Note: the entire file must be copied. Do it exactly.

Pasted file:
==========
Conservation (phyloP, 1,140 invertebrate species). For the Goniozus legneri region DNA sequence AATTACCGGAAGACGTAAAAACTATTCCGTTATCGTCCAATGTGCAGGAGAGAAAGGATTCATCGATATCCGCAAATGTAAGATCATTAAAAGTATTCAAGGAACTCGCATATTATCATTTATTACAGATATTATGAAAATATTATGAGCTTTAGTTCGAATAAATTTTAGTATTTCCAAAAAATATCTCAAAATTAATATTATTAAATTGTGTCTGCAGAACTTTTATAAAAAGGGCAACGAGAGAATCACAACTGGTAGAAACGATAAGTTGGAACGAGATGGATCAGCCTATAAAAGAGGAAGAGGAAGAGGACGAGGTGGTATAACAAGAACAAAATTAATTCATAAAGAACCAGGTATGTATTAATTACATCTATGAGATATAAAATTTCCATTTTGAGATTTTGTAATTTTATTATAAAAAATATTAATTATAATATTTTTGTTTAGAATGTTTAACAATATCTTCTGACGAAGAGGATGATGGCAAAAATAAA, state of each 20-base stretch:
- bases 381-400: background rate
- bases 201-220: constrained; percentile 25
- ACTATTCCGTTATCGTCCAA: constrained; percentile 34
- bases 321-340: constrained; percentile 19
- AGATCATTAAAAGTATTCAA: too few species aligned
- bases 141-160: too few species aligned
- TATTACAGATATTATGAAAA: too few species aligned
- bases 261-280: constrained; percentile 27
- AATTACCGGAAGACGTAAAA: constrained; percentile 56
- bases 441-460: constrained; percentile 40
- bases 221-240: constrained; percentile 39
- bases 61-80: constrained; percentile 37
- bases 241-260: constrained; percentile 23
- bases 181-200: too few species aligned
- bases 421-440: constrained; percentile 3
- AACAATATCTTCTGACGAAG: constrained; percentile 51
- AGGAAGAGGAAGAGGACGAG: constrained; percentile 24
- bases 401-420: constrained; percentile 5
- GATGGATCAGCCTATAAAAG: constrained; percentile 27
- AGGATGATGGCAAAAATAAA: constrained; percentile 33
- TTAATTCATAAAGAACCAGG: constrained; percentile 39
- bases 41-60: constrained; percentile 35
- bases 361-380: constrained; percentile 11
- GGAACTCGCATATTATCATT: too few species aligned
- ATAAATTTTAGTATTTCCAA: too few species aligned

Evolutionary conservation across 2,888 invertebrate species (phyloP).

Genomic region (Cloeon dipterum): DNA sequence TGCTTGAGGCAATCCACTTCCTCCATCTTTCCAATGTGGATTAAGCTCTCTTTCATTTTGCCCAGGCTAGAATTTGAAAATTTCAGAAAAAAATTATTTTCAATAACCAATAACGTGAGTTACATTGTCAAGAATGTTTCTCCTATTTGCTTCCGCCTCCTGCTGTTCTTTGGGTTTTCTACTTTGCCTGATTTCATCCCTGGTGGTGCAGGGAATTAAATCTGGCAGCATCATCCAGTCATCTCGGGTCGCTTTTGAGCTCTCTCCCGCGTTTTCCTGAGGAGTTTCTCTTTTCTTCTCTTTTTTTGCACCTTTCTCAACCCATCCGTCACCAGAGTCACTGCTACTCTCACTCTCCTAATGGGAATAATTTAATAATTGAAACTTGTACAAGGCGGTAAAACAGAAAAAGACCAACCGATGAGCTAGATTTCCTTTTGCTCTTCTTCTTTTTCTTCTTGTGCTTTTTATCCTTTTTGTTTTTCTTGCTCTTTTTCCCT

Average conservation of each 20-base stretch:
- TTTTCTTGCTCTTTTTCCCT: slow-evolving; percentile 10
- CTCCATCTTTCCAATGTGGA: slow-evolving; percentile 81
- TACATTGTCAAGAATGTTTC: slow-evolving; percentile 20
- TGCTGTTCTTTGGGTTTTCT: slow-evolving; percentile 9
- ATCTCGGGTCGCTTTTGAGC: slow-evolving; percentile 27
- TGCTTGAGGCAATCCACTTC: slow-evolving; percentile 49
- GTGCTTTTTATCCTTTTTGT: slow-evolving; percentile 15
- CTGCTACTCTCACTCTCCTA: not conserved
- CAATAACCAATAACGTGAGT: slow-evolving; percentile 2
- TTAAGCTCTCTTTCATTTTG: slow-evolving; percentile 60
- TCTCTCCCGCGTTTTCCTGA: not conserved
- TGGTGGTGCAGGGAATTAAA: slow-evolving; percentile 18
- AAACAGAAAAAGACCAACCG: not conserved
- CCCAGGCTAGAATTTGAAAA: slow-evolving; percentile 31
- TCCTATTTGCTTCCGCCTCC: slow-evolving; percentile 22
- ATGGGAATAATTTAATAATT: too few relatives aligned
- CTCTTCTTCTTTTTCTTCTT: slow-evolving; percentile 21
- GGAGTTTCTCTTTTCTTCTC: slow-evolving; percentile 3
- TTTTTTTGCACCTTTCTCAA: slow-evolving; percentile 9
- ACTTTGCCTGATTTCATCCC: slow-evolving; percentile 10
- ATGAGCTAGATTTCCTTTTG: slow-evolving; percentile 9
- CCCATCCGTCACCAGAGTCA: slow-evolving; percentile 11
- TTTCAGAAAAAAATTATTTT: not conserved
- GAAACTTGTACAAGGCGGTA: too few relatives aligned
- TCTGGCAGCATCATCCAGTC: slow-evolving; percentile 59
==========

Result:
Conservation (phyloP, 1,140 invertebrate species). For the Goniozus legneri region DNA sequence AATTACCGGAAGACGTAAAAACTATTCCGTTATCGTCCAATGTGCAGGAGAGAAAGGATTCATCGATATCCGCAAATGTAAGATCATTAAAAGTATTCAAGGAACTCGCATATTATCATTTATTACAGATATTATGAAAATATTATGAGCTTTAGTTCGAATAAATTTTAGTATTTCCAAAAAATATCTCAAAATTAATATTATTAAATTGTGTCTGCAGAACTTTTATAAAAAGGGCAACGAGAGAATCACAACTGGTAGAAACGATAAGTTGGAACGAGATGGATCAGCCTATAAAAGAGGAAGAGGAAGAGGACGAGGTGGTATAACAAGAACAAAATTAATTCATAAAGAACCAGGTATGTATTAATTACATCTATGAGATATAAAATTTCCATTTTGAGATTTTGTAATTTTATTATAAAAAATATTAATTATAATATTTTTGTTTAGAATGTTTAACAATATCTTCTGACGAAGAGGATGATGGCAAAAATAAA, state of each 20-base stretch:
- bases 381-400: background rate
- bases 201-220: constrained; percentile 25
- ACTATTCCGTTATCGTCCAA: constrained; percentile 34
- bases 321-340: constrained; percentile 19
- AGATCATTAAAAGTATTCAA: too few species aligned
- bases 141-160: too few species aligned
- TATTACAGATATTATGAAAA: too few species aligned
- bases 261-280: constrained; percentile 27
- AATTACCGGAAGACGTAAAA: constrained; percentile 56
- bases 441-460: constrained; percentile 40
- bases 221-240: constrained; percentile 39
- bases 61-80: constrained; percentile 37
- bases 241-260: constrained; percentile 23
- bases 181-200: too few species aligned
- bases 421-440: constrained; percentile 3
- AACAATATCTTCTGACGAAG: constrained; percentile 51
- AGGAAGAGGAAGAGGACGAG: constrained; percentile 24
- bases 401-420: constrained; percentile 5
- GATGGATCAGCCTATAAAAG: constrained; percentile 27
- AGGATGATGGCAAAAATAAA: constrained; percentile 33
- TTAATTCATAAAGAACCAGG: constrained; percentile 39
- bases 41-60: constrained; percentile 35
- bases 361-380: constrained; percentile 11
- GGAACTCGCATATTATCATT: too few species aligned
- ATAAATTTTAGTATTTCCAA: too few species aligned

Evolutionary conservation across 2,888 invertebrate species (phyloP).

Genomic region (Cloeon dipterum): DNA sequence TGCTTGAGGCAATCCACTTCCTCCATCTTTCCAATGTGGATTAAGCTCTCTTTCATTTTGCCCAGGCTAGAATTTGAAAATTTCAGAAAAAAATTATTTTCAATAACCAATAACGTGAGTTACATTGTCAAGAATGTTTCTCCTATTTGCTTCCGCCTCCTGCTGTTCTTTGGGTTTTCTACTTTGCCTGATTTCATCCCTGGTGGTGCAGGGAATTAAATCTGGCAGCATCATCCAGTCATCTCGGGTCGCTTTTGAGCTCTCTCCCGCGTTTTCCTGAGGAGTTTCTCTTTTCTTCTCTTTTTTTGCACCTTTCTCAACCCATCCGTCACCAGAGTCACTGCTACTCTCACTCTCCTAATGGGAATAATTTAATAATTGAAACTTGTACAAGGCGGTAAAACAGAAAAAGACCAACCGATGAGCTAGATTTCCTTTTGCTCTTCTTCTTTTTCTTCTTGTGCTTTTTATCCTTTTTGTTTTTCTTGCTCTTTTTCCCT

Average conservation of each 20-base stretch:
- TTTTCTTGCTCTTTTTCCCT: slow-evolving; percentile 10
- CTCCATCTTTCCAATGTGGA: slow-evolving; percentile 81
- TACATTGTCAAGAATGTTTC: slow-evolving; percentile 20
- TGCTGTTCTTTGGGTTTTCT: slow-evolving; percentile 9
- ATCTCGGGTCGCTTTTGAGC: slow-evolving; percentile 27
- TGCTTGAGGCAATCCACTTC: slow-evolving; percentile 49
- GTGCTTTTTATCCTTTTTGT: slow-evolving; percentile 15
- CTGCTACTCTCACTCTCCTA: not conserved
- CAATAACCAATAACGTGAGT: slow-evolving; percentile 2
- TTAAGCTCTCTTTCATTTTG: slow-evolving; percentile 60
- TCTCTCCCGCGTTTTCCTGA: not conserved
- TGGTGGTGCAGGGAATTAAA: slow-evolving; percentile 18
- AAACAGAAAAAGACCAACCG: not conserved
- CCCAGGCTAGAATTTGAAAA: slow-evolving; percentile 31
- TCCTATTTGCTTCCGCCTCC: slow-evolving; percentile 22
- ATGGGAATAATTTAATAATT: too few relatives aligned
- CTCTTCTTCTTTTTCTTCTT: slow-evolving; percentile 21
- GGAGTTTCTCTTTTCTTCTC: slow-evolving; percentile 3
- TTTTTTTGCACCTTTCTCAA: slow-evolving; percentile 9
- ACTTTGCCTGATTTCATCCC: slow-evolving; percentile 10
- ATGAGCTAGATTTCCTTTTG: slow-evolving; percentile 9
- CCCATCCGTCACCAGAGTCA: slow-evolving; percentile 11
- TTTCAGAAAAAAATTATTTT: not conserved
- GAAACTTGTACAAGGCGGTA: too few relatives aligned
- TCTGGCAGCATCATCCAGTC: slow-evolving; percentile 59